About Central Florida Gardener

Welcome and thank you for visiting Central Florida Gardener. Florida is a unique state in which to garden. It can be frustrating but also rewarding for gardeners who persevere. This blog was created as a resource for Florida gardeners, both new and experienced, in search of information specifically for Florida gardens.

You are invited to participate by leaving your comments, suggestions, tips and recommendations relevant to Florida gardening - don't be shy! Thank you for dropping by to learn more about gardening in the Sunshine state. I look forward to hearing from you! Susan

Tuesday, July 31, 2012

Creating a Wildlife Habitat - Step #1: Food Sources

Gardens are more than just pretty flowers...they're also an environment that provides necessary food and habitat for wildlife. As I browse garden blogs all around the world, it's obvious that more and more gardeners are turning their gardens into wildlife habitats.

As we make our gardens more attractive to wildlife we provide our local fauna with the necessary elements for their survival as more and more of their habitat is destroyed by development. In return, we reap enormous  benefits by attracting a wide variety of butterflies, birds, insects, reptiles and other native animals to our gardens.

Sharing my garden with an abundance of beautiful creatures is personally rewarding to me and proof that we can make a difference in our little part of the world when we tweak our gardens with the intention of inviting a variety of wildlife in.

It's easy to adapt our yards to accomodate and attract wildlife. In the next 5 posts we'll look at simple steps you can take to make your garden more wildlife friendly.

The FIRST element necessary to attract wildlife is to provide a variety of food sources.


TO-DO: Add a variety of native and Florida-friendly plants that produce seeds, fruits, nuts, berries and nectar. Some of the most popular and easy to find items on the menu for central Florida wildlife are:

Seeds & Nuts: Amaranth Amaranthus spp., Zinnia Zinnia spp., Crape myrtles Lagerstroemia indica, Sunflowers Helianthus spp., Scarlet Sage Salvia spp., Cleome Cleome hasslerana, Cosmos Cosmos bipinnatus, Wax Myrtles Myrica cerifera, Live Oaks Quercus virginiana.

Fruit: Mulberries, blackberries, blueberries, Coral honeysuckle vine Lonicera sempervirens.

Berries: Simpson Stoppers Myrcianthes fragrans, dahoon holly Ilex cassine, holly shrubs Ilex spp., American beautyberry Callicarpa americana, Wild coffee Psychotria spp., Privet Ligustrum spp., Sabal palm Sabal palmetto, Firebush Hamelia patens.

Nectar: Bottlebrush Callistemon spp., Golden dewdrop Duranta repens, Firebush Hamelia patens, Louis Phillippe rose, Shrimp plant Justicia brandegeana, Lantanas, Firespike Odontonema strictum, Pentas Pentas lanceolata, Coral honeysuckle Lonicera sempervirens, Trumpet vine Campsis radicans, Purple coneflower Echinacea coelestinum, Milkweed Asclepias spp., Agastache , Indian Blanket flower Gaillardia pulchella, Plumbago Plumbago auriculata, Asters (native), Sunflower Helianthus spp. Impatiens Impatiens wallerana, Zinnias Zinnia spp., Stokes' Aster Stokesia laevis, Salvia varieties, Florida petunia Ruellia caroliniensis, Bee balm Monarda spp., Kalanchoes Kalanchoe spp. Daylily Hemerocallis spp., Beach sunflower Helianthus debilis, Aloe Aloe vera.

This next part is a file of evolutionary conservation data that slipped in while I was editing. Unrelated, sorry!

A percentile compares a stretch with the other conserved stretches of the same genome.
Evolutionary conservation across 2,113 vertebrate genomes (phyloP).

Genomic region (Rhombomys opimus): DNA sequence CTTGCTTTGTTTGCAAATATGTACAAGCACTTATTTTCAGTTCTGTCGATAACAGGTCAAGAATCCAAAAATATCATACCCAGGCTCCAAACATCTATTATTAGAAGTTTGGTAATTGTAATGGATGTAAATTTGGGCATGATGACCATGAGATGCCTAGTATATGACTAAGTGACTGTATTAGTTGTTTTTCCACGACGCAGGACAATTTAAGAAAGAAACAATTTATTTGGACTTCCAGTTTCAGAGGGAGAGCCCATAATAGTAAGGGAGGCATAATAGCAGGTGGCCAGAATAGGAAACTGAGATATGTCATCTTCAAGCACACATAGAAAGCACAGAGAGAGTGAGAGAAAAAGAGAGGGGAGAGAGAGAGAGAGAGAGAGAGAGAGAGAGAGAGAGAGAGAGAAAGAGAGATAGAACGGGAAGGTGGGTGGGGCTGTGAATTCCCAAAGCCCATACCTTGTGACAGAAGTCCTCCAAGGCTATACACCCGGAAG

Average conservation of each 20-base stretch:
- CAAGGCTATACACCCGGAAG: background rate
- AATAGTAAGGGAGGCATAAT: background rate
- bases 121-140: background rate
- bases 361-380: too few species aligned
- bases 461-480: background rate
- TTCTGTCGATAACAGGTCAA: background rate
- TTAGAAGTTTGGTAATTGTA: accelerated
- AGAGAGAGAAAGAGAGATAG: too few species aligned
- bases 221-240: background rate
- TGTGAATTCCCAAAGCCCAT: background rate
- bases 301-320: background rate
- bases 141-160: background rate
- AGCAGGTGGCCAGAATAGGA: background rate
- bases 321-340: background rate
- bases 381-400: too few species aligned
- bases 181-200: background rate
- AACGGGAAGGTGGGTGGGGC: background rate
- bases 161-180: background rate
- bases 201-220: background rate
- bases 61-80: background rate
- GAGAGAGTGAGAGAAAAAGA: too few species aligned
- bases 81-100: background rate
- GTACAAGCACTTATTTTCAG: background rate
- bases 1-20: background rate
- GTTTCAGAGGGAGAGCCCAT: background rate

NOTE: It's okay to supplement food sources with bird seed or nectar in hummingbird feeders but you'll find that you'll attract and maintain more birds in your garden if you provide a more diverse year-round diet of pertinent plants. Plus, you'll save a few dollars on bird seed.

I have a number of feeders throughout my garden because I enjoy watching the birds who visit, but I've noticed that they frequent their favorite plants more often than the feeders which is great since I sometimes get too busy to keep them full.

Wildlife Friendly Tip: 
Be a little less tidy in the garden by leaving seedheads on plants at the end of summer for the increased number of birds we enjoy in winter. I've noticed that titmice and wrens are busy all winter long eating seeds from my crepe myrtles, agastache and coneflowers.  

As you can see, getting started is easy.  As you add new plants to your garden include some of the ones mentioned above and you'll be on your way to creating your very own wildlife habitat.

6 comments:

africanaussie said...

so true - I dont leave out seeds, but the birds always seem to find something to nibble on....

daisy said...

Love this series! Looking forward to hearing more! I'm happy to see that we already have many of the beneficial plants you recommend.
Enjoy your wildlife!

Orlando Landscape design said...

Love all of the great ideas. I will recommend this to my customers.

FLa nativegirl said...

I want to attract wildlife but the bunnies have destroyed my non-teethed bromedliads, walking iris,passion vines, blackberry lilies, just to name a few. How do others deal with bunnies in their gardens?

Jones Henry said...

Smart post buddy! I will make the most of this information and spread it amongst my friends too! The Tree Center

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